Thursday 19 November 2009


Mr FINCH (Rosevears) - Madam President, we all saw it on Monday - the emotion surrounding the issue of children in care in previous decades when the Prime Minister and the Leader of the Opposition said sorry.  The apology could be seen as the end of a sorry era.  But is it?  The apology was really about loveless childhoods.  Food and shelter was provided for orphans and children without parents for one reason or another but the organisers of that otherwise caring system had forgotten about love.  The Age newspaper reported the 'sorry' occasion rather well, Madam President, and I would like to quote from the paper:

'The eyes told you all you needed to know and suggested much that you might hope never to know. 

Pools of pain.  Repositories of images that would not - never will - go away.  Here was a great hall of adult lives damaged and defined by loveless childhoods. 

So many heads bowed.  So many handkerchiefs held to mouths.  An old man's knee jiggled uncontrollably, seeking to relieve anxiety that may never ease.  Hands reached out to pat heaving  shoulders.  Women clutch children the way they might have wished to have been held, just once. 

Here and there, men and women held aloft old pictures.  Of mothers, sisters, brothers; whole family groups torn apart and lost. 

And yet, when Prime Minister Kevin Rudd and Opposition Leader Malcolm Turnbull walked on to the stage of the Great Hall of Parliament House, scores of those same hurting people stood and applauded, cheering and whistling. 

Here were the Forgotten Australians, rediscovered. 

Here were the representatives of multitudes who never thought anyone would believe them, told now by the nation's leaders that what happened to them had to be known, believed and acknowledged by all.'

What a terrible mistake was made, Madam President, just by leaving love out of the equation, but that is the past.  'Sorry' helps, but it is not the complete solution to past pain and although it alerts us to future problems, we need to go much further.  We must constantly be alert to the effects that policies and procedures might have on our communities' most precious possession, the next generation.

I would like to talk about Errol Rossiter from my electorate of Rosevears who has been involved with fostering children in need and he is involved, constantly, in helping families and children.  He welcomed Monday's apology, but says we must make sure that the same thing does not happen again.  Mr Rossiter says money alone is not the solution.  He advocates careful monitoring of the care of orphans and he says present day social workers should place more emphasis on family reunification.  That was an obvious deficiency in the 'sorry' period, Madam President.  Mr Rossiter says there needs to be a complete review of the system and many believe he is right.  I will quote a few points that Mr Rossiter has raised with me:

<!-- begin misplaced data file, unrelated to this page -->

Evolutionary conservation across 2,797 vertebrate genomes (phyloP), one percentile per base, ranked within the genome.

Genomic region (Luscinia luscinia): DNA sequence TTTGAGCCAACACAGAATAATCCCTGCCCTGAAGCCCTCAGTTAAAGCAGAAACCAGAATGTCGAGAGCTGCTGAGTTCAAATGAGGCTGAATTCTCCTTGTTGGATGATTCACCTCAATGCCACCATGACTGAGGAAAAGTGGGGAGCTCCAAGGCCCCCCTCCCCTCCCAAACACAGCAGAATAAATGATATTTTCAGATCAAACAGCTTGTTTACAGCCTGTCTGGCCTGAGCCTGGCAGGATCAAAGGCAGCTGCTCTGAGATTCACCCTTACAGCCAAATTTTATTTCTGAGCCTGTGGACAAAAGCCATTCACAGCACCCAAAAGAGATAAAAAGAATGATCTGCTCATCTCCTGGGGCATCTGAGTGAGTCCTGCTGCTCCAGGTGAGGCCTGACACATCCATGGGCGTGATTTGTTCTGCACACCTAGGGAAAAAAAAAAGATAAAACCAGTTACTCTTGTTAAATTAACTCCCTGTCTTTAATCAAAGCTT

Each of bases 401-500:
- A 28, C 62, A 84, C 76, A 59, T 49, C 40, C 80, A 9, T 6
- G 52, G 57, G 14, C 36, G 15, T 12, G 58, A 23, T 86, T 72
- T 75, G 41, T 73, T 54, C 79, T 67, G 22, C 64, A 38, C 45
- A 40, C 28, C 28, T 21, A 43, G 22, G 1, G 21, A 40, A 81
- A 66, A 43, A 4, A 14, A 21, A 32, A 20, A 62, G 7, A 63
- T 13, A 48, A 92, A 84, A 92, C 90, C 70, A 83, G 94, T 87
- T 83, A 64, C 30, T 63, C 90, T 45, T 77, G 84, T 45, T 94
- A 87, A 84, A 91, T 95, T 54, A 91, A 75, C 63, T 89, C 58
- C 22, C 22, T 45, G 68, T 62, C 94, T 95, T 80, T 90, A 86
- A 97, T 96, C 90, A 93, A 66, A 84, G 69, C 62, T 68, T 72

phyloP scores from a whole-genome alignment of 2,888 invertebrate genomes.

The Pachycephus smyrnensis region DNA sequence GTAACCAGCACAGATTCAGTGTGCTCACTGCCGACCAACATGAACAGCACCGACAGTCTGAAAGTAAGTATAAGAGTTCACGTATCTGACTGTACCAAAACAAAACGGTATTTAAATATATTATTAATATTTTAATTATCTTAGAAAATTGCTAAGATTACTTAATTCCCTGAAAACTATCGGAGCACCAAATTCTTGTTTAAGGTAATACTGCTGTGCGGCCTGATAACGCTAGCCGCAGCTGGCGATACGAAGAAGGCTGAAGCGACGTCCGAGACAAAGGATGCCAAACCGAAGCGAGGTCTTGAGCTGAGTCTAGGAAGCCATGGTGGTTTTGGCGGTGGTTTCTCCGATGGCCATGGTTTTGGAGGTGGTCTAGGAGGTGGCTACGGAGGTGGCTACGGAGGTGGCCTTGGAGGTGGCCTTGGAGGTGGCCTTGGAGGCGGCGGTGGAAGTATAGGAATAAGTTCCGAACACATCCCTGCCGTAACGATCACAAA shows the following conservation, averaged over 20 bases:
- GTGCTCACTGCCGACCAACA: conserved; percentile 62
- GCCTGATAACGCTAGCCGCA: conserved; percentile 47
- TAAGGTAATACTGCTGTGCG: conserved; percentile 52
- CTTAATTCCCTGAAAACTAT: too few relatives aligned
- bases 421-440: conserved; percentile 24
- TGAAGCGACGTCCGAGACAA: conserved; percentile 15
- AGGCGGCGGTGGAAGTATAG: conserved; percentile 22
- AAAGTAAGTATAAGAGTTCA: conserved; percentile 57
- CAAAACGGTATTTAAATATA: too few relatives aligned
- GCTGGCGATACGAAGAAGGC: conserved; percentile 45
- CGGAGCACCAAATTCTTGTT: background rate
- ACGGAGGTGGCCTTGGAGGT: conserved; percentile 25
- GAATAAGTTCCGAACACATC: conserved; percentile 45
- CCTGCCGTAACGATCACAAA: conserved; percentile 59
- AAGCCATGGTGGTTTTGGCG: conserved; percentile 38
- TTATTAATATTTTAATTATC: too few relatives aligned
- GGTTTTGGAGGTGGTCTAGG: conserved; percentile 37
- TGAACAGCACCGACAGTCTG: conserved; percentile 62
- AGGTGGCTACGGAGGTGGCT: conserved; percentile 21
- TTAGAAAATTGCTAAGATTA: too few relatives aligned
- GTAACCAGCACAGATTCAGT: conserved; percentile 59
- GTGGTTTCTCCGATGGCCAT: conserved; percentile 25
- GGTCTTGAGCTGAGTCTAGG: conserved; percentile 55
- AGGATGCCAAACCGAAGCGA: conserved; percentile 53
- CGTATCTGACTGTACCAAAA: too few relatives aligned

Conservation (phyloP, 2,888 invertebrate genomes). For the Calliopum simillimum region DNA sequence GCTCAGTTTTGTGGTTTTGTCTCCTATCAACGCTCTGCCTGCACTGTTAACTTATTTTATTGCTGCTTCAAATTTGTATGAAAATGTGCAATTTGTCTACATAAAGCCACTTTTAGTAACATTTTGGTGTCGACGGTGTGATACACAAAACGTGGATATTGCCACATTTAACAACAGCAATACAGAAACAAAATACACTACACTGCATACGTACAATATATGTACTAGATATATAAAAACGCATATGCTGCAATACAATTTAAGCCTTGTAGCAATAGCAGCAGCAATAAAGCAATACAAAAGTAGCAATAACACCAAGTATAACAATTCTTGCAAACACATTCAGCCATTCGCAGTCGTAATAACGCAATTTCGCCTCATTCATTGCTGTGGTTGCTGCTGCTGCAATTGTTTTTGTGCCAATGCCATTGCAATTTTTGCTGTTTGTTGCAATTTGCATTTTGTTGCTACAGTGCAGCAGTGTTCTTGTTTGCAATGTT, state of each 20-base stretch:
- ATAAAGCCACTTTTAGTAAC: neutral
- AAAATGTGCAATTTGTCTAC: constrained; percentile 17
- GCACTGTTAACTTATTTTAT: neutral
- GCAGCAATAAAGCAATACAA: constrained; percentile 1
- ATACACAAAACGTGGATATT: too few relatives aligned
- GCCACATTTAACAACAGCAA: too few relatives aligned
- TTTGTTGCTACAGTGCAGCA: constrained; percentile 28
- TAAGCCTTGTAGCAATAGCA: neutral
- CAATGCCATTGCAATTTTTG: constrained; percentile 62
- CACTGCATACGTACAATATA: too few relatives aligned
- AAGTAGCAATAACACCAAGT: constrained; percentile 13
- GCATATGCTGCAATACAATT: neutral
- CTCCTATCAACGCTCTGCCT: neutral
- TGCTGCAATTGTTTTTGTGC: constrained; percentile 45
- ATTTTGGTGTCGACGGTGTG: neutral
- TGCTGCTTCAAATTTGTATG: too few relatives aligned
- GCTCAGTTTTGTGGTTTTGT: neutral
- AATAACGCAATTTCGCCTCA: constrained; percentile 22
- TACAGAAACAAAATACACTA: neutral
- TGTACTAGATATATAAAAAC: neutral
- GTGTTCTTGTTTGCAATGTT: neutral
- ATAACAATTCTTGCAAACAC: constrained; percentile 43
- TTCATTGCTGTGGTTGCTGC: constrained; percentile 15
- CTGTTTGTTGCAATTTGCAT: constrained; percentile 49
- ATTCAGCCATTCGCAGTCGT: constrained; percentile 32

'We haven't moved on in Tasmania.  A lot of the recommendations of the Community Development Committee on grandparents have not been taken up.  Foster carers are given children without their case history in regards to problems they have to deal with which may be mental or social.  There is not enough communication between the Department of Parenting, Child and Family Services, and carers are treated as second-class citizens.'

Madam President, a number of things are happening in Tasmania to make sure this 'sorry' situation is not repeated.  Tasmania's Commissioner for Children, Paul Mason, is embarking on a ground-breaking project to support kids in long-term State care.  Ten volunteer children's visitors are to participate in a 12-month trial so that 20 selected children, aged 8 to 12, have a regular but informal visit once every month.  Mr Mason says the children chosen have all been abused or neglected in the past and often have limited avenues to talk to someone about the good and the bad and what might be happening in their lives.  He says child protection workers and foster homes change and the instability plays a big part in how children in State care get on in later life.  Having someone visiting on a regular basis and being listened to about problems should help the children feel less unsettled and improve their future prospects.  What a good idea, Madam President.

Other initiatives by the Commissioner for Children are under way in Tasmania.  A report on child protection reforms was prepared a few years ago.  The Kids Come First steering committee is working on a framework to evaluate the health and wellbeing of children and young people in Tasmania.  While there are many reports that try to provide an overview of the wellbeing of children, most are on the basis of what adults think is important.  There has been very little research into what children believe is important for their wellbeing.  Perhaps one of the most important reforms in children's wellbeing is being considered now, about the replacement of Ashley with a more community-based approach.

Ashley has greatly improved in recent years and I believe that the staff are dedicated and professional, but it is still surrounded by intimidating security.  I would say that it is nearly impossible to provide loving care in such an environment.  Saying sorry on Monday was an important step, but in some ways it is just the beginning.